If you are interested in taking a Wilderness first Aid Course (WFA), Badlands Off-Road Adventures is sponsoring a 2 day class in April. We engage a professional medical instructor from Wilderness Medical Associates, the certifying agency.
Badlands Off-Road Adventures is sponsoring the Wilderness Advanced First Aid (WFA) clinic because we feel everyone should be prepared when they go outdoors. This will be the best first aid course you have ever taken. That is unless you go on to the Wilderness First Responder Class.
The WFA clinic will provide you with skills, knowledge and training to handle life threatening medical emergencies and allows you to be better prepared to protect your family in an emergency. Wilderness First Aid is a two day immersion into general medical concepts and Basic Life Support skills. This course teaches what to do with a medical emergency when help is miles away and calling 911 isn’t an option.
“The Wilderness First Aid was one of the MOST USEFULL clinics I have ever attended, due in large part to the effort you and Josh put in to make it all possible. " Joe de Kehoe.
The clinic will be held April 16 & 17, 2016 at the Hungry Valley State Vehicle Recreation Area (SVRA) near Gorman, CA. Please reserve the dates on your calendar or sign up today. (Note – you must be 18 years old to take the clinic.)
If you are interested follow these links.
You can register directly at http://www.4x4training.com/calendar/calendar.php#WFA
I took this class two years ago. I can’t recommend it enough.
I’ve since progressed through Wilderness Advanced First Aid,
Urban Wilderness First Aid, EMR Training from Red Cross, and numerous other exercises.
But it was my first WFA class under the auspices of Tom Severin that inspired me.
Originally I received his email that said simply enough “when you’re off road, you can't call the auto club, AND you can't dial 911 either.”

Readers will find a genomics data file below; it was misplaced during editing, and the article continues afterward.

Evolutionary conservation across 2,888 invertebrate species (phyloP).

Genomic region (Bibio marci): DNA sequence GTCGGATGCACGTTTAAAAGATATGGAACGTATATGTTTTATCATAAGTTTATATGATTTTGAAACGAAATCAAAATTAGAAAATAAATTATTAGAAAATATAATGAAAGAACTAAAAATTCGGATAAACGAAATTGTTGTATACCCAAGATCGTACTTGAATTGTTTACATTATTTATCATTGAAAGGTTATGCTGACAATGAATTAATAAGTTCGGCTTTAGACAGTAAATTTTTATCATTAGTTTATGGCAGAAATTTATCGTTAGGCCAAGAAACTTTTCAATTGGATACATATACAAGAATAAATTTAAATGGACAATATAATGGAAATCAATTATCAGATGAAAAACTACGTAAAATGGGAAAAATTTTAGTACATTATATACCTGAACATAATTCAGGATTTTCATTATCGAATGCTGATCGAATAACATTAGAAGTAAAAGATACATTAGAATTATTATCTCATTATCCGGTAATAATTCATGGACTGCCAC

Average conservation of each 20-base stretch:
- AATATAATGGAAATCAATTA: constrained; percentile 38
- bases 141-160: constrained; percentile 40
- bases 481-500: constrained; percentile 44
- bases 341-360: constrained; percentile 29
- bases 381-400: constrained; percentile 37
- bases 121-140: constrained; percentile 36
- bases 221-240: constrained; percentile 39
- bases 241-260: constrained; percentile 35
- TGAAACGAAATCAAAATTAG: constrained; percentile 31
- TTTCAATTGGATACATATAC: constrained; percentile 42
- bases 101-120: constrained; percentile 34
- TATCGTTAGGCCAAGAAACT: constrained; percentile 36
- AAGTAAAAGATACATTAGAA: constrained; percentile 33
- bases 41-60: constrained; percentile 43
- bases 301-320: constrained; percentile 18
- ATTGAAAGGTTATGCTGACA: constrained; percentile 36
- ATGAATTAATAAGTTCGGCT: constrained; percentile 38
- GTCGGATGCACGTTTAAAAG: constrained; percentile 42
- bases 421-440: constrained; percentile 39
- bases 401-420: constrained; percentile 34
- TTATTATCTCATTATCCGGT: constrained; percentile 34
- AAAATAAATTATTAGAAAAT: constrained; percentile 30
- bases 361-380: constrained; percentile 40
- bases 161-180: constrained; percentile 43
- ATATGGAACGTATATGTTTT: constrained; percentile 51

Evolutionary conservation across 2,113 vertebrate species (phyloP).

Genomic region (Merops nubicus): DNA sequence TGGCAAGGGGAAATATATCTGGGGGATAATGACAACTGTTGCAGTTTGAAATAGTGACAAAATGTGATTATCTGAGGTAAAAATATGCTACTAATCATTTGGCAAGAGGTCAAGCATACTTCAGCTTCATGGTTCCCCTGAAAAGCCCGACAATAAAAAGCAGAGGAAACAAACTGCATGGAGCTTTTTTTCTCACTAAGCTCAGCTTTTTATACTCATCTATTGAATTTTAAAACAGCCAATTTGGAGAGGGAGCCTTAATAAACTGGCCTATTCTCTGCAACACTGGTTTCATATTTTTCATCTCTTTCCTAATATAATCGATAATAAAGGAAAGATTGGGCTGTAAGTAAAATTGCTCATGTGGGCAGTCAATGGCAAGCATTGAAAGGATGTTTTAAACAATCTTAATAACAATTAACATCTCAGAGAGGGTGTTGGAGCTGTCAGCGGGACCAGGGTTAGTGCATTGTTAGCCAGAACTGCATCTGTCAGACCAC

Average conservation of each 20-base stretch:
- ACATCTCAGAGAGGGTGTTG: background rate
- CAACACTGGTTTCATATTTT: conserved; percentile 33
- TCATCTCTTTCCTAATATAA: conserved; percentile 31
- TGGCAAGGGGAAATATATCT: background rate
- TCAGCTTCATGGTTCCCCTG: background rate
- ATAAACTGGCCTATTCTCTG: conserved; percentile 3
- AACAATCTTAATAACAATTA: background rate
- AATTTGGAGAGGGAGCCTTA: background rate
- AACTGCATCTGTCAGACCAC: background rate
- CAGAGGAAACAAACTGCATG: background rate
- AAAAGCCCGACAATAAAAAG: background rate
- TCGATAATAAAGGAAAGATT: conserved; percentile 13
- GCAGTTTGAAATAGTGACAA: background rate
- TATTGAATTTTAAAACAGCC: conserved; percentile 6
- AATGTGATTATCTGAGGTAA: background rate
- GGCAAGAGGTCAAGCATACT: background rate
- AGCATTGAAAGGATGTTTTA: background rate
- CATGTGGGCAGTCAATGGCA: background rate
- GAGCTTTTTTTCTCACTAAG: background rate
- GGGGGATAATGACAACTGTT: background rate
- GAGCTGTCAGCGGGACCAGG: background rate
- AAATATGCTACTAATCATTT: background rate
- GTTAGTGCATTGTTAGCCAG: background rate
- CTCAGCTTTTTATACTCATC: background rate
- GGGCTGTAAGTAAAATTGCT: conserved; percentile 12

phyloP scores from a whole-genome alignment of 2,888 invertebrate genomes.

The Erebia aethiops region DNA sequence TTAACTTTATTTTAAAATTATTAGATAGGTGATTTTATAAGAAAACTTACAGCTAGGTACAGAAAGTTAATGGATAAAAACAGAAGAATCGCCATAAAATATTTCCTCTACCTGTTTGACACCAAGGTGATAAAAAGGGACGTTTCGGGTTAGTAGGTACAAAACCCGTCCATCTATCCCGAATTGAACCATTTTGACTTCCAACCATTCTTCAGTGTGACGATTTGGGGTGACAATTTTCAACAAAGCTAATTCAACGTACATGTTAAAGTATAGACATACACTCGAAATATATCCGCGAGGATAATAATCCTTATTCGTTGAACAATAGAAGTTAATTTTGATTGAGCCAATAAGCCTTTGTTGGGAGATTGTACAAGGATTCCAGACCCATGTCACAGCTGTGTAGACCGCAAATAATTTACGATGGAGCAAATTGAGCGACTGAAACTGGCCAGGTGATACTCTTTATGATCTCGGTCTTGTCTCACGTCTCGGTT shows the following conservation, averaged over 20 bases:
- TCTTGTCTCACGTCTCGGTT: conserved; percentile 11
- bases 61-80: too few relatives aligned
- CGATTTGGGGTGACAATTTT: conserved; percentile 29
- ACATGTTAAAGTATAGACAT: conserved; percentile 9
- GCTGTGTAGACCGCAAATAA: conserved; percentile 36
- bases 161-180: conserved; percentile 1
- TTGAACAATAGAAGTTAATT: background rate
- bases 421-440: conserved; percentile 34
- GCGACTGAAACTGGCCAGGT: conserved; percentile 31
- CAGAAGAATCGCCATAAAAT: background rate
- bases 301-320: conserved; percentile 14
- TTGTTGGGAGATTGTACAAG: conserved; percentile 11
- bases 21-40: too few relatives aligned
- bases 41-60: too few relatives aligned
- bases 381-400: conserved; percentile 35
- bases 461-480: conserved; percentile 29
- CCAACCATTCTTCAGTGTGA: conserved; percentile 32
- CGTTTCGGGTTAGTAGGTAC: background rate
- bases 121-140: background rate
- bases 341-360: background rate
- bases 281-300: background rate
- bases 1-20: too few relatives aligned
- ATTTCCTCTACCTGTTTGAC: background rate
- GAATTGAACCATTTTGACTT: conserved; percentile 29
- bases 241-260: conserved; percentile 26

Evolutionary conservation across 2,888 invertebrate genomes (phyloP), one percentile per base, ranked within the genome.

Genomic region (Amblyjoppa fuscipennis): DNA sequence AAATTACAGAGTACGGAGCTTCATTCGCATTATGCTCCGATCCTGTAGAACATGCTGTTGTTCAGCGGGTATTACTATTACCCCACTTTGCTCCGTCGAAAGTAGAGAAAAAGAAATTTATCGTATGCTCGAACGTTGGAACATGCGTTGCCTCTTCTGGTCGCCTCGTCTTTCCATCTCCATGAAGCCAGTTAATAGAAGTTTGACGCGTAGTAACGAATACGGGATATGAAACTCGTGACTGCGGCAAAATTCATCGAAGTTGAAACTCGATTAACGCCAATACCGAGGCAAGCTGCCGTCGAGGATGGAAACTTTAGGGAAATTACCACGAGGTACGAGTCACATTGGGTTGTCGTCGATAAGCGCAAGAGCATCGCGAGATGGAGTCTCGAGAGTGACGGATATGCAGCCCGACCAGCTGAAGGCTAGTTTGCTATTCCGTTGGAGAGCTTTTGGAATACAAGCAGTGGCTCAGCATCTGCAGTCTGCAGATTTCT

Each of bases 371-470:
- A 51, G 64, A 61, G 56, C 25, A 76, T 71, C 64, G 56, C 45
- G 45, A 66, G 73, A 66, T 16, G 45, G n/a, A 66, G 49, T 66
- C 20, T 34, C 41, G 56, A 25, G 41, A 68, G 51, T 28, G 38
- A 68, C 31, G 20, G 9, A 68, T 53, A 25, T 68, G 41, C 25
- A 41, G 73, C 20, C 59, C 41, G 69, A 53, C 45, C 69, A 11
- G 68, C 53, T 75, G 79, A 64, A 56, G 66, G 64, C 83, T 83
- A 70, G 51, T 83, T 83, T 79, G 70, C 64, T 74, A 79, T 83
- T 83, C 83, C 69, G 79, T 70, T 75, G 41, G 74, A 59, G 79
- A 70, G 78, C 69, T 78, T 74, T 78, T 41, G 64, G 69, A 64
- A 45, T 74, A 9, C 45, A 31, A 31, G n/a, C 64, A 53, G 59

I signed up right away. Because I’m not a mechanical guy, so if something breaks off road, I probably won't be able to fix it.
But if one of my friends gets in trouble, now at least I know how to give first aid.
Jeeps can be fixed. People need more help.
If you spend any time off road…absolutely ANY…then this class is a must.
This one day clinic starts with the basics. If you are considering installing a powered winch on your vehicle, or have one already but need training to learn how to get the best from it and do it safely, you need to take this class. The one day course covers: safety related issues, basic operation of the winch, simple and complex riggings, stuck assessment, winch capability, and minimizing environmental impact. This is a hands on class. By the end of the day you will be safely rigging some complex recoveries. More Details...
You can register directly at http://www.4x4training.com/calendar/calendar.php#Winch
If you are planning on doing the Rubicon, this is a good "shake down" or if you prefer a "warm up" clinic. It is great introduction to rocks even if you don't plan to do the Rubicon. The Class will be in Johnson Valley. It is an introduction to Rock crawling but it is not on "baby" rocks. We take our time and stress careful wheel placement. We use spotters for difficult sections. You learn by inspecting the obstacle and predicting the line; by watching others try their line; by experiencing it yourself; and by the coaching. We recommend you repeat the training several times. You will be much more relaxed the second time over the same obstacles and you will pick up on little details missed the first time. More Details...
You can register directly at http://www.4x4training.com/calendar/calendar.php#Rocks
Winch Recovery Bandana & Winching DVD
The Bandana layout follows the “Vehicle Recovery Plan” with pathways to more detail. A unique section of the Bandana, gives the steps for a “Winch Rigging Check: Walk through” so that you verify every element of the rigging before you commit to the pull. Stuff this in your recovery kit and you will always be ready!
Pick up or order the Winching DVD too! There is no substitute for hands on training. If you can, sign up for one of Badlands Off-Road Adventure’s Winching Clinics.
Warning – the Bandana and DVD are not a substitute for proper training and use of quality equipment that is used within the bounds of their safe working load. We advise you to use the information provided in both the Winching Recovery Bandana and the "Basic to Advanced Winching and Recovery DVD" at your own risk. We cannot control the quality and specifications of the equipment used and the methods actually employed.
Winch Recovery Bandana Order Button
Order a Basic to Advanced Winching & Recovery DVD too!